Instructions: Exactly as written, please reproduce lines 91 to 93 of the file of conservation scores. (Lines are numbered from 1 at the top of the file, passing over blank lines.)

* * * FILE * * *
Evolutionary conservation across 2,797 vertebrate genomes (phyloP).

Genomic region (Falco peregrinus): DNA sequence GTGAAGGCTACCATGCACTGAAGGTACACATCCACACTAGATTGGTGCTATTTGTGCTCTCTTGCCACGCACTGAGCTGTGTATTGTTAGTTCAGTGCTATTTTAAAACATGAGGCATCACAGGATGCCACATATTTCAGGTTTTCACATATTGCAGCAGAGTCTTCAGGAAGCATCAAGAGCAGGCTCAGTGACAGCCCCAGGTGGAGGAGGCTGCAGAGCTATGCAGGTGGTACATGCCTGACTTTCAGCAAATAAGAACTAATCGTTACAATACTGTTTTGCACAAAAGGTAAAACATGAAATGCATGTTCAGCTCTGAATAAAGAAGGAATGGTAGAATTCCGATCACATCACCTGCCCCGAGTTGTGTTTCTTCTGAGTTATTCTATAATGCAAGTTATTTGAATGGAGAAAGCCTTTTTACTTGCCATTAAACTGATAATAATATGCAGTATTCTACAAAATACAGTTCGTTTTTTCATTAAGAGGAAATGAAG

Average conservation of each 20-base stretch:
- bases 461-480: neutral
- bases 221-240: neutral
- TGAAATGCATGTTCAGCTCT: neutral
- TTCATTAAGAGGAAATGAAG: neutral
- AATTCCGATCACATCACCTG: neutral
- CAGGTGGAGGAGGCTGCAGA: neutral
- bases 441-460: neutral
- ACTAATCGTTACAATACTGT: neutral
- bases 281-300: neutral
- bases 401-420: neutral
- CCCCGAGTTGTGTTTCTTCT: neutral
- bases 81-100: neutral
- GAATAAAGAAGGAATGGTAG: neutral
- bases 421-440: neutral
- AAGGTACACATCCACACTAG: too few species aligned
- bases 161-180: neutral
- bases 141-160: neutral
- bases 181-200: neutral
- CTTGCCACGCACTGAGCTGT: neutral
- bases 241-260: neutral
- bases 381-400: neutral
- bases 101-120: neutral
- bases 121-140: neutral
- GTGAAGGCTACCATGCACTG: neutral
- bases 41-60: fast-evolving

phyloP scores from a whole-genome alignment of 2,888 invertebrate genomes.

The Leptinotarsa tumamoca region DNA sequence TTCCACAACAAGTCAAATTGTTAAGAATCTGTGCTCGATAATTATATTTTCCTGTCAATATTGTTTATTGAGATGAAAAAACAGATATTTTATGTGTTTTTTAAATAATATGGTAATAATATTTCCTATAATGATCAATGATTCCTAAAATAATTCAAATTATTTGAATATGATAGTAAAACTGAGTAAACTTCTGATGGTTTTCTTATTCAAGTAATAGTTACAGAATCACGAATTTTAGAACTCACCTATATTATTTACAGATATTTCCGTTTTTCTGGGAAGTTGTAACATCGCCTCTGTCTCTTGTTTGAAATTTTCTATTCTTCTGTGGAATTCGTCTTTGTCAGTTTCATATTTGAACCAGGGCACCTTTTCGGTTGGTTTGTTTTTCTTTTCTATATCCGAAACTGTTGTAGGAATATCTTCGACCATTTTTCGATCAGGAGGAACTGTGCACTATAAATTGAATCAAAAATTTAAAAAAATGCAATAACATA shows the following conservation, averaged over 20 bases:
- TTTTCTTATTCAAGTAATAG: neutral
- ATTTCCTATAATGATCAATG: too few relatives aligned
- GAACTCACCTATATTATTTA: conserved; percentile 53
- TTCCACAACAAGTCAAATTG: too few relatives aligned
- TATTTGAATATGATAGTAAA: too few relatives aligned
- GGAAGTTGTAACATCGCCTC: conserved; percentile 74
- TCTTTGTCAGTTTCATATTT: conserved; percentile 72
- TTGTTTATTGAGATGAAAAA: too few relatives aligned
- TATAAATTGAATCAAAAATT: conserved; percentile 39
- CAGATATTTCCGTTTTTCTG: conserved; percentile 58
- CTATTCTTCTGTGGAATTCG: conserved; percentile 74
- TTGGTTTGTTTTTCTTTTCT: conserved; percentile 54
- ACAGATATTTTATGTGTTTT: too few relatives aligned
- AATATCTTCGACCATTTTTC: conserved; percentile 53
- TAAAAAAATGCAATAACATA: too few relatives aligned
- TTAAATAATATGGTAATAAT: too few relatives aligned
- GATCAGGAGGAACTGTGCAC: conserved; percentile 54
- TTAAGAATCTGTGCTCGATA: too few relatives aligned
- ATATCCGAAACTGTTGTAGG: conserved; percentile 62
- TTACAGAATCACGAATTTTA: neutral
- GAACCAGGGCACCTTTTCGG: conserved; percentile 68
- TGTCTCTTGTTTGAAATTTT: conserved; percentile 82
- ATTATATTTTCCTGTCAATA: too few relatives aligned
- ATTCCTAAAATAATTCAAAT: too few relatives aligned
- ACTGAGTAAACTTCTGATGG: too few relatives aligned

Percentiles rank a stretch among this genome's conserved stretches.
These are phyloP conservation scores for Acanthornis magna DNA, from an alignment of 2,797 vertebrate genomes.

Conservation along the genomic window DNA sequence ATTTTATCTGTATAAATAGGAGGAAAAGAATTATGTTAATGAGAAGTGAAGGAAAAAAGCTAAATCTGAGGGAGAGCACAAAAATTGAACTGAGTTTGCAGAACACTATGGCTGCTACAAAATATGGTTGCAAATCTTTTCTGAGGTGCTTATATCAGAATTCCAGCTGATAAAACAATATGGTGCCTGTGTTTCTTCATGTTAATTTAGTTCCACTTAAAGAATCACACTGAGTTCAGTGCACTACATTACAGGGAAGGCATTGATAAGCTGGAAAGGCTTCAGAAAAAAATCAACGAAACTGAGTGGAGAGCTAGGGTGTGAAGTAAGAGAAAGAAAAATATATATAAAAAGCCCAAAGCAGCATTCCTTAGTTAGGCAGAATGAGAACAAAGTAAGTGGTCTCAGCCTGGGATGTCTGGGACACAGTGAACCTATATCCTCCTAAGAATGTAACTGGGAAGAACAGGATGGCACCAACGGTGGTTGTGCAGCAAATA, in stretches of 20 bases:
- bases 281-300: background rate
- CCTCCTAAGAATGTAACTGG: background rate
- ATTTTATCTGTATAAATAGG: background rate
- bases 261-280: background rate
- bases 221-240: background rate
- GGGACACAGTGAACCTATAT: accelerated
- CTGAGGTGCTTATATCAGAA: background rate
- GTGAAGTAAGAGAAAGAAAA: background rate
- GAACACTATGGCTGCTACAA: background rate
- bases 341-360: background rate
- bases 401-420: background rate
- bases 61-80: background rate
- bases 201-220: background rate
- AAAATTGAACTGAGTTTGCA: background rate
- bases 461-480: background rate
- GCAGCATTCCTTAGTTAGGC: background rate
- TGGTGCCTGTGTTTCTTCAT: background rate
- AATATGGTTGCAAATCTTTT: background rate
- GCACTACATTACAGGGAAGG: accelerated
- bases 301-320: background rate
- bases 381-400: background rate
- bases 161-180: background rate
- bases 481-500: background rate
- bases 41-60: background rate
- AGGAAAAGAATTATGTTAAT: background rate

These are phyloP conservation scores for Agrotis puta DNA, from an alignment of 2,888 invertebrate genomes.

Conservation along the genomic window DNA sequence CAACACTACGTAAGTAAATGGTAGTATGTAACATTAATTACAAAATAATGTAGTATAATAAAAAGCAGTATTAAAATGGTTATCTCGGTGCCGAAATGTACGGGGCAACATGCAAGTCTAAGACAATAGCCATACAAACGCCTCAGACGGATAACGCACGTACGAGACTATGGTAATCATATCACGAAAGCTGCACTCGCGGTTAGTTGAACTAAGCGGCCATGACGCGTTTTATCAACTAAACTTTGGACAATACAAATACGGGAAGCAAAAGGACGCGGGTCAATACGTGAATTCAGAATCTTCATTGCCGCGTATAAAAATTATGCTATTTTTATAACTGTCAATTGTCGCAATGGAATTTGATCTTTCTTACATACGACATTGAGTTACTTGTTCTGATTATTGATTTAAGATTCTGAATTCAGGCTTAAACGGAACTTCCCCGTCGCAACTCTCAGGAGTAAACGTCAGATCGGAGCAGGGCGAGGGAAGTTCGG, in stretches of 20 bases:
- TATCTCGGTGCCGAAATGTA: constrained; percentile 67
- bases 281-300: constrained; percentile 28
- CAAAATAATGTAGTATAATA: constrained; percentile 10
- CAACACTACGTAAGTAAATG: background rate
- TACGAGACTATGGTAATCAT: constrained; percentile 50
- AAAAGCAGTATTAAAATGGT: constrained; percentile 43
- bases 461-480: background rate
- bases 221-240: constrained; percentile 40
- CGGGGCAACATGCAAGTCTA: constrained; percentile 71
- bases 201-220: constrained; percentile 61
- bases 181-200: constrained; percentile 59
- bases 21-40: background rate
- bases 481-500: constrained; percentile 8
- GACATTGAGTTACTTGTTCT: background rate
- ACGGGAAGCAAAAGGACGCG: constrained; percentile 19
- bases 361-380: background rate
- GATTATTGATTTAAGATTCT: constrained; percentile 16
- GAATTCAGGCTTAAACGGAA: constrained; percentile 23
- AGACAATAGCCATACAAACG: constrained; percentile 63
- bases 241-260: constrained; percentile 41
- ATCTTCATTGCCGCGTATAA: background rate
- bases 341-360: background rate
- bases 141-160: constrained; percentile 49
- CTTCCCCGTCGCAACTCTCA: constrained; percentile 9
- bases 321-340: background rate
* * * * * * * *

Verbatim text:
- AAAAGCAGTATTAAAATGGT: constrained; percentile 43
- bases 461-480: background rate
- bases 221-240: constrained; percentile 40